Dottie went into the bathroom and locked the door. “I don’t know, Alfie.”
“Unlock the door, honey.”
“I am not a ‘poor dear’ like Betty Lynn called me.”
“I am sorry you heard that,” I said.
Dottie opened the door and poked her head out. “Love means never having to say you’re sorry.”
I never understood that line from Love Story, and I still don’t.
News about Tom spread like wildfire throughout Citrus Grove Senior Living. So did stories of Dottie’s dementia condition. Three people stopped me in a single trip to the post office to say they were sorry to hear that Dottie was struggling mentally. One of Citrus Grove’s staff even handed me a pamphlet on their memory unit. Who was starting these rumors?
Ray stopped by our unit to give me a new security alarm necklace for Dottie. “I know she lost hers. This model is more recent. The battery will last longer.
Ray lowered his voice, “The police found Mrs. Byrnes’ alarm necklace at the crime scene. The police have it. They may want to question her. I am sorry.”
My suspicions were correct. Dottie had seen Tom. “Come into the kitchen,” I said. “I’ll get you a drink. We can talk.”
Dottie walked into the kitchen and took my arm. “Is Ray here to lock me up?”
“What makes you say that?” I asked.
Dottie pounded her head with her fists. “Betty Lynn says I am always forgetting. I am confused.”
“Everyone is forgetful now and then,” Ray said. “We all get mixed up.”
“But I saw the murder, I saw the murder!” she cried.
“What did you see, Dottie?” I asked.
“I cannot tell you. They treat me like Barbara Stanwick.”
I racked my brain out, trying to figure out what she meant. All I could think of was Barbara Stanwick in Christmas in Connecticut. “Elizabeth Lane?”
“No, no, no.”
“Double Indemnity?” I asked. “Phyllis Dietrichson?”
“Witness to Murder, right Mrs. Byrnes?” asked Ray. “Cheryl Draper sees a murder, and people act like she’s crazy.”
“That’s it! Who are you?” Dottie asked Ray.
“I’m Ray. I am a Barbara Stanwick fan like you. We see each other at the movies sometimes. I brought you this new security alert necklace.”
It finally came to me. Barbara Stanwick’s character was being gaslighted. “Who’s making you think you are crazy?”
Dottie stared at the floor, but she did not move. “Not supposed to tell.”
“Nobody is going to hurt you, Mrs. Byrnes. I have a badge.” Ray showed Dottie his “Citrus Grove Security Badge. I am the law here.”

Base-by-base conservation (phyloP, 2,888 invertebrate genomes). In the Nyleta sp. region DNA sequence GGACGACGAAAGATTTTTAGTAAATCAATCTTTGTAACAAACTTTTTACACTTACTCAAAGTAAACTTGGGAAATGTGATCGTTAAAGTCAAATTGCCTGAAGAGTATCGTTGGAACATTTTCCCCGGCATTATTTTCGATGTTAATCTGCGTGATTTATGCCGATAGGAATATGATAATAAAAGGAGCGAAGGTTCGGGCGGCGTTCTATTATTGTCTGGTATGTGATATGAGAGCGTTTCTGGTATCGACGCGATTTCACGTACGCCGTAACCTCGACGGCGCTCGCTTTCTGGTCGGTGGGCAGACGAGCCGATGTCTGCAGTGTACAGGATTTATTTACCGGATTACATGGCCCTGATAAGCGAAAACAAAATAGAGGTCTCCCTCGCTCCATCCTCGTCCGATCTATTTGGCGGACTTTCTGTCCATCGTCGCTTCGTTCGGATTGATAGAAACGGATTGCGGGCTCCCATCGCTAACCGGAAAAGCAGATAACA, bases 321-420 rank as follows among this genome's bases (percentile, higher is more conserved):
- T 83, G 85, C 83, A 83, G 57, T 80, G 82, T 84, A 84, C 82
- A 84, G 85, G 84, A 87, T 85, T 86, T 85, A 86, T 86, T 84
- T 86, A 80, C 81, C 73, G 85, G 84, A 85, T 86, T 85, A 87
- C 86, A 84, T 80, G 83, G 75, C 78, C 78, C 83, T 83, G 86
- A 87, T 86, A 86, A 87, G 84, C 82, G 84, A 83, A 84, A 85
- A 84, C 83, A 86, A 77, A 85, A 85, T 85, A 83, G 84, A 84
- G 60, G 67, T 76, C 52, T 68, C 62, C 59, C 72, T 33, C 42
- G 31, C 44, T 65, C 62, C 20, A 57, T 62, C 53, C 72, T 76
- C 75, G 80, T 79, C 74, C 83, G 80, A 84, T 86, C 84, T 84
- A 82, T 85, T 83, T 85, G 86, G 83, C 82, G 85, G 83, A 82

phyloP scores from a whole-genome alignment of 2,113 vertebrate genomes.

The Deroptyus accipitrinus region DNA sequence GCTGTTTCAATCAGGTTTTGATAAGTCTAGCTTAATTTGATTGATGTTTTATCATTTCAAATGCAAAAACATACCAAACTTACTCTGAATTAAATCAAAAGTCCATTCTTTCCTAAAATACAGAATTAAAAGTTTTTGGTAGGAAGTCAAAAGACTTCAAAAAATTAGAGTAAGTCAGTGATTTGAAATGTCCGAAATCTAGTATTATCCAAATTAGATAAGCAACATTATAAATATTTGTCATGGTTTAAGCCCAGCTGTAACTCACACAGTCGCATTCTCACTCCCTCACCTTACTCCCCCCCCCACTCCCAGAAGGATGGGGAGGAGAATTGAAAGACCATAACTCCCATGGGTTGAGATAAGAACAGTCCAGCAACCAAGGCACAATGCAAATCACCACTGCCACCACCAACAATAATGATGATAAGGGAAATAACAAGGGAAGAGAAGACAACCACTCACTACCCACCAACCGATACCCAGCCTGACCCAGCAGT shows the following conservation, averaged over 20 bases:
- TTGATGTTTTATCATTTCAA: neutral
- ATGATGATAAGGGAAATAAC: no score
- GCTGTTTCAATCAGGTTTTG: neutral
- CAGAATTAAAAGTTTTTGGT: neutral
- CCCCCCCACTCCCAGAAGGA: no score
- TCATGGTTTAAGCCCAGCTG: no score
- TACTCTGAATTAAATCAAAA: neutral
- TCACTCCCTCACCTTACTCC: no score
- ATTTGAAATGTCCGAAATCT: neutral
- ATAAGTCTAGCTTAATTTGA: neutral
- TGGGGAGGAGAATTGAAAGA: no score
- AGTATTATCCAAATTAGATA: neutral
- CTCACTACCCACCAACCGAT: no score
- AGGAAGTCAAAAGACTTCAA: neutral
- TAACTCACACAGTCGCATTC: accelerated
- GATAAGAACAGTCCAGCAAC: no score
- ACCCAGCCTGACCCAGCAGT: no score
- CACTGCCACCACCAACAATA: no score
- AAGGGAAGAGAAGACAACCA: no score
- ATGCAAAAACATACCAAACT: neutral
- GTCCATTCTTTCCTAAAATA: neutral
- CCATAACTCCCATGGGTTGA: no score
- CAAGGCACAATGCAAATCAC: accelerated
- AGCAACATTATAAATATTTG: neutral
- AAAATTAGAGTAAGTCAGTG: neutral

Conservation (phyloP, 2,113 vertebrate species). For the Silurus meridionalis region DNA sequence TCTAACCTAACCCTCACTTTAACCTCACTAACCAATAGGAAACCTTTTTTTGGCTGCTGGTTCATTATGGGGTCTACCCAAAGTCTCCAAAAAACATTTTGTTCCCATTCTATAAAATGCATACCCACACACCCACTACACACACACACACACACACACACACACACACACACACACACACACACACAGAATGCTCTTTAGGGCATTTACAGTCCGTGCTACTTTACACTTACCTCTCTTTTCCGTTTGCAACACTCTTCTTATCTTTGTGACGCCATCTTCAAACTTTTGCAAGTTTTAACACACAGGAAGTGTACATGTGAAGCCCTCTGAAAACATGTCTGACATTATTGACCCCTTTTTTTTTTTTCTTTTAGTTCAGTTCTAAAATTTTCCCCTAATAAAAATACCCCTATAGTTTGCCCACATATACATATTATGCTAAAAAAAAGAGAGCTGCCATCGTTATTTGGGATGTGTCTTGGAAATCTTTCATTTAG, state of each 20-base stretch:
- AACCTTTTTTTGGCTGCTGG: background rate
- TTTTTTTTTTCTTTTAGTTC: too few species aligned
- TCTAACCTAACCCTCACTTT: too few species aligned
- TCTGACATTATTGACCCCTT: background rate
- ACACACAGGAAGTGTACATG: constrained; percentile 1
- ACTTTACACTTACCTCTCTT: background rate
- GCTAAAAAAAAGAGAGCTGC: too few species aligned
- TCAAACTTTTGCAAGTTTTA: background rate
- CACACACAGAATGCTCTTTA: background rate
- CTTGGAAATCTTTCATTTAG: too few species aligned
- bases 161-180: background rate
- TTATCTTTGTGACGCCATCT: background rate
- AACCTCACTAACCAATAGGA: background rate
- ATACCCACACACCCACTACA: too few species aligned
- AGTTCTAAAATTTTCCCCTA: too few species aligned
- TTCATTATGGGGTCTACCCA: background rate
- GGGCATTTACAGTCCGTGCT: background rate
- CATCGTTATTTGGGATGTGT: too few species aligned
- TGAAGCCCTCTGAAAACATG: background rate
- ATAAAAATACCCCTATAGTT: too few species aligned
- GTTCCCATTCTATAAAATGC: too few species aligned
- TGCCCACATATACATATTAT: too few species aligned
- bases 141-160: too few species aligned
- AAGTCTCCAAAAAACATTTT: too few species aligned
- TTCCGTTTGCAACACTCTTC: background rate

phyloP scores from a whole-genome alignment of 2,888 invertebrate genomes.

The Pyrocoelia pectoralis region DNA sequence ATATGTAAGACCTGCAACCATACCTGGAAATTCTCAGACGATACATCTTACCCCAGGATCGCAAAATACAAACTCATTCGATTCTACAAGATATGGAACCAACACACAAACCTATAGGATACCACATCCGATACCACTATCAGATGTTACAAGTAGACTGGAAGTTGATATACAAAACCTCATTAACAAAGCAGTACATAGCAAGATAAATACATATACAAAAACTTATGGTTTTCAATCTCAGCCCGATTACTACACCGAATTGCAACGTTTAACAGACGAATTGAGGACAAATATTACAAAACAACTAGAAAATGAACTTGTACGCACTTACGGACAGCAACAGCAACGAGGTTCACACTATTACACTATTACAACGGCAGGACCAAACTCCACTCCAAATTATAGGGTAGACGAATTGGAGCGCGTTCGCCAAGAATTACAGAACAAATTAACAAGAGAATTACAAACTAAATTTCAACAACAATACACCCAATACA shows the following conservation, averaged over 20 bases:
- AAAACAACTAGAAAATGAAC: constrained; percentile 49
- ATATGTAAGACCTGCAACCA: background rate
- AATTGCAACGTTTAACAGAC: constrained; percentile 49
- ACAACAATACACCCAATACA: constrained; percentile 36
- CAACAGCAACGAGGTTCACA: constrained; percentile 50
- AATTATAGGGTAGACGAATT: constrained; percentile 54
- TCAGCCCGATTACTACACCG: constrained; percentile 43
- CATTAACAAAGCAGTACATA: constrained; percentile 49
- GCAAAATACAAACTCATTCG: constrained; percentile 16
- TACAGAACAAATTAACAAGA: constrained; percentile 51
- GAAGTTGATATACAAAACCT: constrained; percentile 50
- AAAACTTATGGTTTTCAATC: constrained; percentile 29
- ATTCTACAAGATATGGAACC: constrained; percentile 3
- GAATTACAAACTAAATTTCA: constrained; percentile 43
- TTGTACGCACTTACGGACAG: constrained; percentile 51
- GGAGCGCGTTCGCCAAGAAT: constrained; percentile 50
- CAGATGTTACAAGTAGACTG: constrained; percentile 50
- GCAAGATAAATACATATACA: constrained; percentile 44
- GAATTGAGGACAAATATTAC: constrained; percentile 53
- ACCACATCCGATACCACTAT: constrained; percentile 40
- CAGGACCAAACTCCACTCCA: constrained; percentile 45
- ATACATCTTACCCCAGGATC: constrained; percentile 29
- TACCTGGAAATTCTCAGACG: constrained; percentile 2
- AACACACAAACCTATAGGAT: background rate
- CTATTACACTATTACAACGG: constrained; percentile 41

I lay awake that night trying to piece things together. Perhaps Betty Lynn and Tom had more between them than ballroom dancing. Maybe they quarreled, and she hit Tom with his own putter. Maybe Dottie saw it happen, and Betty Lynn sent Bill out to look for her. Or perhaps it was an angry Bill tired of his wife dancing with another man.
I reached for Dottie, but her side of the bed was empty. I found her standing at our kitchen window. She looked across the cul-de-sac right into Bill and Betty Lynn’s window. Bill was sitting at the kitchen table, and Betty Lynn was standing before him shaking her finger at him. He slammed his fist on the table.
“Come away from the window, Dottie. If we can see them, they can see us, too.”
“Turn out the light so they cannot see us,” Dottie said. “They are hugging now. Been in cahoots the whole time.”
“We should not be standing here watching,” I said as I turned off our kitchen lights.
Dottie sighed. “I’m not much on rear window ethics.”
“Rear Window. Alfred Hitchcock, Jimmy Stewart?”
“Grace Kelly,” Dottie said. “Are you going to investigate? Tom was once your golfing buddy.”
“The police will handle it,” I said.
Dottie lowered her voice a couple of octaves and said, “When a man’s partner is killed, he’s supposed to do something about it. It doesn’t make any difference what you thought of him. He was your partner, and you’re supposed to do something about it.”
“I was never Sam Spade, Dottie. I was a simple insurance fraud investigator.”
“It’s trash night,” Dottie said. “Every Tuesday is trash night.”
“I already put the trash at the end of the walk.”
“Go get their trash.” Dottie turned on our back patio light. “Remember when I used to help you?”
For the love of Dottie, I stole the Dotson’s trash and brought it to our backyard patio. I laid out the contents of two bags of trash. Dottie watched me from inside, behind the sliding glass doors. I found a man’s blood-stained golf glove and held it up for Dottie to see. She started gesturing to me, waving wildly. Then something hit me over the head. “I didn’t take you for a nosy neighbor, Harry,” said Bill. The last thing I saw was Bill’s grass-stained sneakers as I hit the ground. My final thought was about Dottie.
I woke up in the emergency room with a bad headache. Dottie saved me by pushing the call button on her security necklace. The police, Ray, and an ambulance arrived quickly on the scene. Bill and Betty Lynn were apprehended. A jealous Bill had killed Tom. Without Tom, Betty Lynn needed Bill’s sizeable retirement savings. She agreed to silence the only witness, Dottie.
“You are my hero,” Dottie said, taking my hand and leaning over my hospital bed.
“And you are mine. Now, do you want to dance, or would you rather suck face? I asked, quoting from On Golden Pond. “Then you are Henry Fonda, and I am Katherine Hepburn,” said Dottie. We sucked face.
Born a New Englander, Ellen Kazimer now lives along the Savannah River in Georgia with her husband and a bossy Norwich terrier. When the dog does not demand her full attention, she writes stories and poems for adults and children. She has an MFA in Writing for Children and Young Adults from Hamline University and was a 2020 AWP Writer-to-Writer mentee. A Navy veteran, she is published in As You Were: The Military Review and O-Dark-Thirty. To learn more about her work, please visit her website at www.EllenKazimer.com